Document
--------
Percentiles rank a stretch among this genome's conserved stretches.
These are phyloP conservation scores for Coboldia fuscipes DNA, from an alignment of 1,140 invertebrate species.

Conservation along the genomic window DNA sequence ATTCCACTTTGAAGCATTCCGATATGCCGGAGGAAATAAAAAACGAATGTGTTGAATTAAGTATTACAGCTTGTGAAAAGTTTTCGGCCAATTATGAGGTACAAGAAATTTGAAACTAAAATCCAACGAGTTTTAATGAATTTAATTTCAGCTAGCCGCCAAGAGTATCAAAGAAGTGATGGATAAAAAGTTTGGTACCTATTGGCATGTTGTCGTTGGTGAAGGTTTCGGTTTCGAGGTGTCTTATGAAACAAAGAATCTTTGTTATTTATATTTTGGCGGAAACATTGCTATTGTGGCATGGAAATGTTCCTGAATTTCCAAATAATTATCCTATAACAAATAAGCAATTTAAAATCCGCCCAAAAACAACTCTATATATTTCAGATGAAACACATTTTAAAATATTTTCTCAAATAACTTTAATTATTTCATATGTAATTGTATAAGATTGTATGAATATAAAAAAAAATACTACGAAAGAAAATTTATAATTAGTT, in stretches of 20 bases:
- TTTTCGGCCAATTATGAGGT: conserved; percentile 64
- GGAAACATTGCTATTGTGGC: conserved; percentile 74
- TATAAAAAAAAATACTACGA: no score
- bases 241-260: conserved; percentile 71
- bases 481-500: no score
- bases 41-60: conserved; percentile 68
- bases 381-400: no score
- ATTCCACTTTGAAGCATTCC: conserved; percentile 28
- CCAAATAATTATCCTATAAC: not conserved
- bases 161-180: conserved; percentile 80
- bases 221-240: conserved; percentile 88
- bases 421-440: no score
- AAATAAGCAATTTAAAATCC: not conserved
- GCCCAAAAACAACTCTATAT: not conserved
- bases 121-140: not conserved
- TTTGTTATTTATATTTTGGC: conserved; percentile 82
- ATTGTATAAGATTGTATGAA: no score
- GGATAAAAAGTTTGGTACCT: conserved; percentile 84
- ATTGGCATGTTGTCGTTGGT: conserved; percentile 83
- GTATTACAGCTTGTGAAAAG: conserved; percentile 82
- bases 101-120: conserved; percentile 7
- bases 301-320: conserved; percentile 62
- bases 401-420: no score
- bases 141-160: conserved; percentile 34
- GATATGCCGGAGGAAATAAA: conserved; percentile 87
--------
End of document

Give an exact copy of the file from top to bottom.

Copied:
Percentiles rank a stretch among this genome's conserved stretches.
These are phyloP conservation scores for Coboldia fuscipes DNA, from an alignment of 1,140 invertebrate species.

Conservation along the genomic window DNA sequence ATTCCACTTTGAAGCATTCCGATATGCCGGAGGAAATAAAAAACGAATGTGTTGAATTAAGTATTACAGCTTGTGAAAAGTTTTCGGCCAATTATGAGGTACAAGAAATTTGAAACTAAAATCCAACGAGTTTTAATGAATTTAATTTCAGCTAGCCGCCAAGAGTATCAAAGAAGTGATGGATAAAAAGTTTGGTACCTATTGGCATGTTGTCGTTGGTGAAGGTTTCGGTTTCGAGGTGTCTTATGAAACAAAGAATCTTTGTTATTTATATTTTGGCGGAAACATTGCTATTGTGGCATGGAAATGTTCCTGAATTTCCAAATAATTATCCTATAACAAATAAGCAATTTAAAATCCGCCCAAAAACAACTCTATATATTTCAGATGAAACACATTTTAAAATATTTTCTCAAATAACTTTAATTATTTCATATGTAATTGTATAAGATTGTATGAATATAAAAAAAAATACTACGAAAGAAAATTTATAATTAGTT, in stretches of 20 bases:
- TTTTCGGCCAATTATGAGGT: conserved; percentile 64
- GGAAACATTGCTATTGTGGC: conserved; percentile 74
- TATAAAAAAAAATACTACGA: no score
- bases 241-260: conserved; percentile 71
- bases 481-500: no score
- bases 41-60: conserved; percentile 68
- bases 381-400: no score
- ATTCCACTTTGAAGCATTCC: conserved; percentile 28
- CCAAATAATTATCCTATAAC: not conserved
- bases 161-180: conserved; percentile 80
- bases 221-240: conserved; percentile 88
- bases 421-440: no score
- AAATAAGCAATTTAAAATCC: not conserved
- GCCCAAAAACAACTCTATAT: not conserved
- bases 121-140: not conserved
- TTTGTTATTTATATTTTGGC: conserved; percentile 82
- ATTGTATAAGATTGTATGAA: no score
- GGATAAAAAGTTTGGTACCT: conserved; percentile 84
- ATTGGCATGTTGTCGTTGGT: conserved; percentile 83
- GTATTACAGCTTGTGAAAAG: conserved; percentile 82
- bases 101-120: conserved; percentile 7
- bases 301-320: conserved; percentile 62
- bases 401-420: no score
- bases 141-160: conserved; percentile 34
- GATATGCCGGAGGAAATAAA: conserved; percentile 87